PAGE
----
Even those with no knowledge of the inner workings of the media and police would find Scoop absorbing as a human drama and the story of the resilience of a woman, her family and true friends, applauds Deepa Gahlot.
An admiring colleague calls her 'bulldozer without brakes'.
Jagruti Pathak was a tenacious journalist and the world, then as now, tries to trip successful women.
Hansal Mehta had captured the age of greed in his terrific series, Scam 1992 about Harshad Mehra.
He works with the same diligence on his new show Scoop to focus on the time when Mumbai was in the grip of the underworld, and the media just could not help but get caught in the cyclone of corruption and power games.
A character in the show says the press is the fourth pillar of our society and if that pillar crumbles, the whole structure collapses.
Today, when the media is not at its finest, Mehta tries to pinpoint when the news became entertainment and the press merely a business.
When the underworld rose to prominence (the phenomenon documented by numerous films glorifying their Godfather-like glamour), the cops were under pressure, so encounter killings and gang shootouts also became eyeball-grabbing material for the media.
It was the time when crime reporting enjoyed its glory days.
Jagruti Pathak (Karishma Tanna), based on journalist Jigna Vora, crashes the boys club on the crime beat, cultivating street level contacts as well top cops, getting front page scoops for her newspaper, Eastern Age, with its sagacious editor, Imran (Mohammed Zeeshan Ayyub), who encourages as well as reins in her overconfidence.
Imran is based on S Hussain Zaidi, who is co-producer on the show, and wrote several bestselling books on the underworld, many of which have been turned into films.
Scoop is based on Vora's book, Behind Bars in Byculla: My Days in Prison, scripted by Hansal Mehta, Mrunmayee Lagoo Waikul and Mirat Trivedi, tackling the kind of personal and professional crisis that could either crush a person or burnish their sheen.
Jagruti belongs to a middle class Gujarati family, single mother to a nine year old, and totally devoted to her career.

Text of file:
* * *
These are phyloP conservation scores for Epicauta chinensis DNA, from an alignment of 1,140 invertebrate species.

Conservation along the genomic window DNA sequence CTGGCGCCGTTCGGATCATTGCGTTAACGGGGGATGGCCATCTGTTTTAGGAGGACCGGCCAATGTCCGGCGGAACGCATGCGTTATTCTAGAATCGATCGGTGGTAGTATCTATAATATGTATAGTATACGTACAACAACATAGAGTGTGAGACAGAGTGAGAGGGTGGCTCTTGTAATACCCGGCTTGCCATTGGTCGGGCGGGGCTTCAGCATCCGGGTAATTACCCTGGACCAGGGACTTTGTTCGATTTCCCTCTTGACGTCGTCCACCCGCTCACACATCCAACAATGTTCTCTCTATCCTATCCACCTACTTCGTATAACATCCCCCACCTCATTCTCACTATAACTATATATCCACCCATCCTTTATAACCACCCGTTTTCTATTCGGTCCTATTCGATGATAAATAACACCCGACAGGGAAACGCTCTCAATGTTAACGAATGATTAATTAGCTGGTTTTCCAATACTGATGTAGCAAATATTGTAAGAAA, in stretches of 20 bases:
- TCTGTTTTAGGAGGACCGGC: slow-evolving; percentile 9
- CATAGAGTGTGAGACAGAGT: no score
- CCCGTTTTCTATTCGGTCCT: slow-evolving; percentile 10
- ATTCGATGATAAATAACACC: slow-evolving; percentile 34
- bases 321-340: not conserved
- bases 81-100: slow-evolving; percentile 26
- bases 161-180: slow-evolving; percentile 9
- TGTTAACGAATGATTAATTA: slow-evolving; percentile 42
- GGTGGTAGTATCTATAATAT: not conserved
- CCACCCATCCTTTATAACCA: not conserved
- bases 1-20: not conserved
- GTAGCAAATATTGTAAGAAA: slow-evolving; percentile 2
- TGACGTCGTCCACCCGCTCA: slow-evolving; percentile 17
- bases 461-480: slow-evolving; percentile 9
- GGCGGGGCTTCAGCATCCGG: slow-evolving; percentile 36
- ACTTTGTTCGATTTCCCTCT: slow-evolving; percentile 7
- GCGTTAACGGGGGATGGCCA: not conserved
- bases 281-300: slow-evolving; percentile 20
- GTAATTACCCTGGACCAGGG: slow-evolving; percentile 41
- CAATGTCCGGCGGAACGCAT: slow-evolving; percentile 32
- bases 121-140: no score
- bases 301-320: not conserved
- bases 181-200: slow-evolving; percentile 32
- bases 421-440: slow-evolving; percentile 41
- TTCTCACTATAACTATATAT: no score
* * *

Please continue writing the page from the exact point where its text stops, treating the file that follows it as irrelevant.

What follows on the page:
She is one of the few female reporters in the city and does not hesitate to go into seedy bars or slums to meet her informers. She is given special treatment by Joint Commissioner of Police Shroff (Harman Baweja).
Her rise to Deputy Bureau Chief causes some resentment among her colleagues, and her abrasive manner does not endear her to them either.
She chases up a phone interview with Chhota Rajan, then a rival to Dawood Abraham, both running their criminal empires from overseas.
Then Jaideb Sen (Prosenjit Chatterjee), crime reporter from another newspaper, is shot dead (based on the real-life killing of J Dey), and Jagruti is arrested as a prime suspect, ostensibly because she gave Sen's information to Rajan and he claimed that she provoked him to kill.
The cops have no evidence about her complicity in the murder, but the law takes its time. While the cops drag their feet over her chargesheet, Jagruti has to spend months in the filthy Byculla jail, where she is cruelly harassed at the orders of Rambha Ma (Tejaswini Kolhapure Sarawat), a slain matka operator's wife, who was convicted due to Jagruti's exposes.
Later, a sadhvi (Shikha Talsania), jailed for a hate crime, tries to take Jagruti under her wing. Vora has written about this colourful character.
Jagruti gets the support of her family, particularly her grandfather (Sanat Vyas) and uncle (Deven Bhojani), but their lives are shattered.
Imran stands by her to the extent of quitting from his job when the bosses demand sensational anti-Pathak stories, but the rest of the press, including her protégée Deepa Chandra (Inayat Sood) and rival newspapers go after her like vultures, alleging that she was having an affair with Rajan and Imran.
A female editor of a tabloid (Tannishtha Chatterjee) tells Imran to look out for Jagruti because strong women are not appreciated but carries slanderous stories about her anyway.
Before Jagruti is even pronounced guilty by the court -- it took a seven-year battle to prove her innocence -- her reputation is ripped, and the cops like Shroff, who used to welcome her to their offices, are willing to throw her under the bus to save their own careers.
Scoop is a well-shot (Pratham Mehta) and authentic-looking show. A little over a decade has gone by but there have been rapid changes in the look of the city and models of cars and gadgets.
Mehta spares no grim detail, and everybody involved in the framing of Pathak and conniving with gangsters is exposed in the best journalistic tradition.
The characters are based on real people, so those in the know would be able to recognise most of them, and there will be quite a few red faces in the police department -- though most would have retired by now, and one key character has passed away.
Karishma Tanna gets the initial optimism of her character with ease as she dances at a party with abandon or holidays with her family in Kashmir, then plumbs emotional depths of a woman braving betrayal and the horrors of a Mumbai jail.
Mehta has picked his actors well, and they all fit their parts like bespoke suits.
Harman Baweja is a pleasant surprise.
Imran, played with solemn dignity by Ayyub, is an absolute hero in the story.
Even those with no knowledge of the inner workings of the media and police, would find Scoop absorbing as a human drama and the story of the resilience of a woman, her family and true friends.
Scoop streams on Netflix.